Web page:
• Control regrowth until the plant is no longer present.

Physical removal

By hand

When: After rain, when it is easier to pull the roots from moist soil.

Follow up: When regrowth appears.

Hand weeding can work on small infestations or isolated plants. It is useful in steep areas that machinery cannot access. Wear gloves when hand weeding. Dispose of all plant parts as creeping lantana can re-shoot from parts left on the ground. 

By machine 

Cultivation can break up large infestations. Plants need to be removed from the disturbed soil otherwise they can reshoot. Repeated slashing can reduce reshooting. 

Fire

When:  Winter with dry, cool conditions and low fire danger.

Follow up: After burning, sow pasture or revegetate. Hand weed or spot-spray creeping lantana regrowth. 

Burning can help manage large infestations. 

Chemical control

Spraying

Keep grazing animals  lactating cows out of spray areas during and soon after treatment. Stress from the treatment can cause increased sugar levels in the leaves of lantana plants. This makes them more palatable and increases the risk of livestock poisoning to calves.

Herbicide options

WARNING - ALWAYS READ THE LABEL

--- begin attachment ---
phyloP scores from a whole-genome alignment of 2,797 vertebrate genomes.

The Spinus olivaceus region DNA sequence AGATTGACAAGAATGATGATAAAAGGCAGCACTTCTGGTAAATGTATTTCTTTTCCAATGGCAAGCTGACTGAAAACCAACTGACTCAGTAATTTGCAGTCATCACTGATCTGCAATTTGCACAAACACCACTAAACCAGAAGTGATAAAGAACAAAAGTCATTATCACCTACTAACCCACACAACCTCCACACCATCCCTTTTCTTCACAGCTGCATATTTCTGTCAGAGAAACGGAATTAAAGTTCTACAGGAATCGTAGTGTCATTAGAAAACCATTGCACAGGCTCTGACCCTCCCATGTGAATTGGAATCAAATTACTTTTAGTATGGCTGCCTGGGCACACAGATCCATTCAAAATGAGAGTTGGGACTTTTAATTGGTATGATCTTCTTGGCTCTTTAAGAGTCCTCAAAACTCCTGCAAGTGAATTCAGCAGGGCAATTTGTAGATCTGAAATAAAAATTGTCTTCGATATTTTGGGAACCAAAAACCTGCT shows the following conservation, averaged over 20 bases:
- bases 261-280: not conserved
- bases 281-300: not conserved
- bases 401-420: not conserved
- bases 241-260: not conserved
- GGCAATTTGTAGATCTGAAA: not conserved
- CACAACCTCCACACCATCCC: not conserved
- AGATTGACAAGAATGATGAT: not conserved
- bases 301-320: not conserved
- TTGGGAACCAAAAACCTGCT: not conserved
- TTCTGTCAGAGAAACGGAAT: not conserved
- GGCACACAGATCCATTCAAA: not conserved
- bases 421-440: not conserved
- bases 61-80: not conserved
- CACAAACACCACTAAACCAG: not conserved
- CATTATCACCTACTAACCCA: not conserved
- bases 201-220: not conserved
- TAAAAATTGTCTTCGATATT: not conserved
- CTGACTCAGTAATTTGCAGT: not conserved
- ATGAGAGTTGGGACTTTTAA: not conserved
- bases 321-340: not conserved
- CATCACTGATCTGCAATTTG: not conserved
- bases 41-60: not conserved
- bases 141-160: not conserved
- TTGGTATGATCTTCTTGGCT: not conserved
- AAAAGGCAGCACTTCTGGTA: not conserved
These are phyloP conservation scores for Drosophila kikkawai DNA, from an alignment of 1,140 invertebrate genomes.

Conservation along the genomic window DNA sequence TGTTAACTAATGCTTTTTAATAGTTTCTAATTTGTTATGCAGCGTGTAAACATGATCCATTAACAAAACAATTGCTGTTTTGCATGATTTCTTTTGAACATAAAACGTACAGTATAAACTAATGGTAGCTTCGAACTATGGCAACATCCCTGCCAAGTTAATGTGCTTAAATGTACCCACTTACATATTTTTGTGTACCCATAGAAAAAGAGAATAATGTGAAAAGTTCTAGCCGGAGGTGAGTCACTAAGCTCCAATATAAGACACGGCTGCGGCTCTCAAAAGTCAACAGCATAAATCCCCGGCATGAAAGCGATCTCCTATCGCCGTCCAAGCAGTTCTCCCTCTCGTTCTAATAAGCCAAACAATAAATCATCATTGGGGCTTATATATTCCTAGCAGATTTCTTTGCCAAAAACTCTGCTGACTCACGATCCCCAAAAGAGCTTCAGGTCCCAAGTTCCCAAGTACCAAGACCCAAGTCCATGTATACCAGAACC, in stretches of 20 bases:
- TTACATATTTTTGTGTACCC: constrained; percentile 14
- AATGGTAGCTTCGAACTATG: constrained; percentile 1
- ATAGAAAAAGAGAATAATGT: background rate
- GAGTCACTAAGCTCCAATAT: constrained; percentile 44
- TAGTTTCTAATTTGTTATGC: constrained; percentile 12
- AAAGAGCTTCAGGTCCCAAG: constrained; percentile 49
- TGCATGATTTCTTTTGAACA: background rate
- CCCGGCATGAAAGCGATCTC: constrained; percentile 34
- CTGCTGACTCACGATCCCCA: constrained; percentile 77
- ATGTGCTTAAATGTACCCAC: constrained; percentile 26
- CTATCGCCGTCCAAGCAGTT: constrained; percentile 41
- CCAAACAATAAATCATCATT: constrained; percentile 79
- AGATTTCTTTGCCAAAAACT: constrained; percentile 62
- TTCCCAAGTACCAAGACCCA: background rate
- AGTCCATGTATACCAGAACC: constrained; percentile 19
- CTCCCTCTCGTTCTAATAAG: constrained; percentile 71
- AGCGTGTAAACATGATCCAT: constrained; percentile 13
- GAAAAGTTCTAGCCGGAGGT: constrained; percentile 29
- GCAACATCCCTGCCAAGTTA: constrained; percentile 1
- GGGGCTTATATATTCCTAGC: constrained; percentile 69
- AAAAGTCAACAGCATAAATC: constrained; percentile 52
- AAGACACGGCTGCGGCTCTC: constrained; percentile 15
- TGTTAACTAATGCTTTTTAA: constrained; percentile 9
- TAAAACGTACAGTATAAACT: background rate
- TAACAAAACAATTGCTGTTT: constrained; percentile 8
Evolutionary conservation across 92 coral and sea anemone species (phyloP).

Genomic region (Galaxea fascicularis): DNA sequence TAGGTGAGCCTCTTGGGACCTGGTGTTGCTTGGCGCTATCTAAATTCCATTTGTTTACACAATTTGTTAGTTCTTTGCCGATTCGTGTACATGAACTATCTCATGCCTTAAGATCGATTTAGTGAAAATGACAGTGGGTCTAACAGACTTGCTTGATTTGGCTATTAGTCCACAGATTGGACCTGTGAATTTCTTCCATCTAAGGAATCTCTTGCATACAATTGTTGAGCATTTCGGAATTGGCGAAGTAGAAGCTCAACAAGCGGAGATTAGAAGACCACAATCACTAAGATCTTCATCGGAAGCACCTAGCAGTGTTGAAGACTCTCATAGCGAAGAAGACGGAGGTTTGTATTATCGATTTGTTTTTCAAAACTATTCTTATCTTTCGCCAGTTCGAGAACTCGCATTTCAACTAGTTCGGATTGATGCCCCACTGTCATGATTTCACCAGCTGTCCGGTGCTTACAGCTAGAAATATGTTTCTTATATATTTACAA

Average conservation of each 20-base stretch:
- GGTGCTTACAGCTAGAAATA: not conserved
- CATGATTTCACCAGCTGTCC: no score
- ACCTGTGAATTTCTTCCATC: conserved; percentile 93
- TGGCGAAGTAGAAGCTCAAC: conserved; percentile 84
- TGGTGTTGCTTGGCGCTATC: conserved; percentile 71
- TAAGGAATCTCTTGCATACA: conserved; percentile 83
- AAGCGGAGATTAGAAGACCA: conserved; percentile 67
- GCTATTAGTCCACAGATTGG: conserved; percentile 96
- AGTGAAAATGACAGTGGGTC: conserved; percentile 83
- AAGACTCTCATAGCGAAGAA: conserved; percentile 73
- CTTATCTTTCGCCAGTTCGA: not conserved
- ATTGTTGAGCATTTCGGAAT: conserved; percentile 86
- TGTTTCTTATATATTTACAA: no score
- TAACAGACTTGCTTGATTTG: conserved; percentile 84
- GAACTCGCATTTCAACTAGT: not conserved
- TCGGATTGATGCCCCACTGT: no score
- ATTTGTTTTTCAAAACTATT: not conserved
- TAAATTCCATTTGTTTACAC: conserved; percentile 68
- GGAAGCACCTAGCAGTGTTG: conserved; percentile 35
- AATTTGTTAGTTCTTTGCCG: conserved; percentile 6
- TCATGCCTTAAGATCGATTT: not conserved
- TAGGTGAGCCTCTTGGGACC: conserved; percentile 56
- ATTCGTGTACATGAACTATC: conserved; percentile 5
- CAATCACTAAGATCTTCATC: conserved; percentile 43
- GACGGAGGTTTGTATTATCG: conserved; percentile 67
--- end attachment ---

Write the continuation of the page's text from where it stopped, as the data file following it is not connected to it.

Users of agricultural or veterinary chemical products must always read the label and any permit, before using the product, and strictly comply with the directions on the label and the conditions of any permit. Users are not absolved from compliance with the directions on the label or the conditions of the permit by reason of any statement made or not made in this information. To view permits or product labels go to the Australian Pesticides and Veterinary Medicines Authority website www.apvma.gov.au

See Using herbicides for more information.


Fluroxypyr 200 g/L (Staraneā„¢)
Rate: 500 mL per 100 L of water
Comments: Apply at flowering
Withholding period: 7 days.
Herbicide group: I, Disruptors of plant cell growth (synthetic auxins)
Resistance risk: Moderate


Triclopyr 300 g/L + Picloram 100 g/L (Grazon® DS)
Rate: 350 mL and 500 mL or 750 mL per 100 L of water
Comments: Lower rate for plants less than 1 m tall.
Withholding period: Nil.
Herbicide group: I, Disruptors of plant cell growth (synthetic auxins)
Resistance risk: Moderate


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Biosecurity duty

The content provided here is for information purposes only and is taken from the Biosecurity Act 2015 and its subordinate legislation, and the Regional Strategic Weed Management Plans (published by each Local Land Services region in NSW). It describes the state and regional priorities for weeds in New South Wales, Australia.

Area Duty
All of NSW General Biosecurity Duty
All plants are regulated with a general biosecurity duty to prevent, eliminate or minimise any biosecurity risk they may pose. Any person who deals with any plant, who knows (or ought to know) of any biosecurity risk, has a duty to ensure the risk is prevented, eliminated or minimised, so far as is reasonably practicable.

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For technical advice and assistance with identification please contact your local council weeds officer.
For further information call the NSW DPI Biosecurity Helpline on 1800 680 244 or send an email to weeds@dpi.nsw.gov.au

Reviewed 2019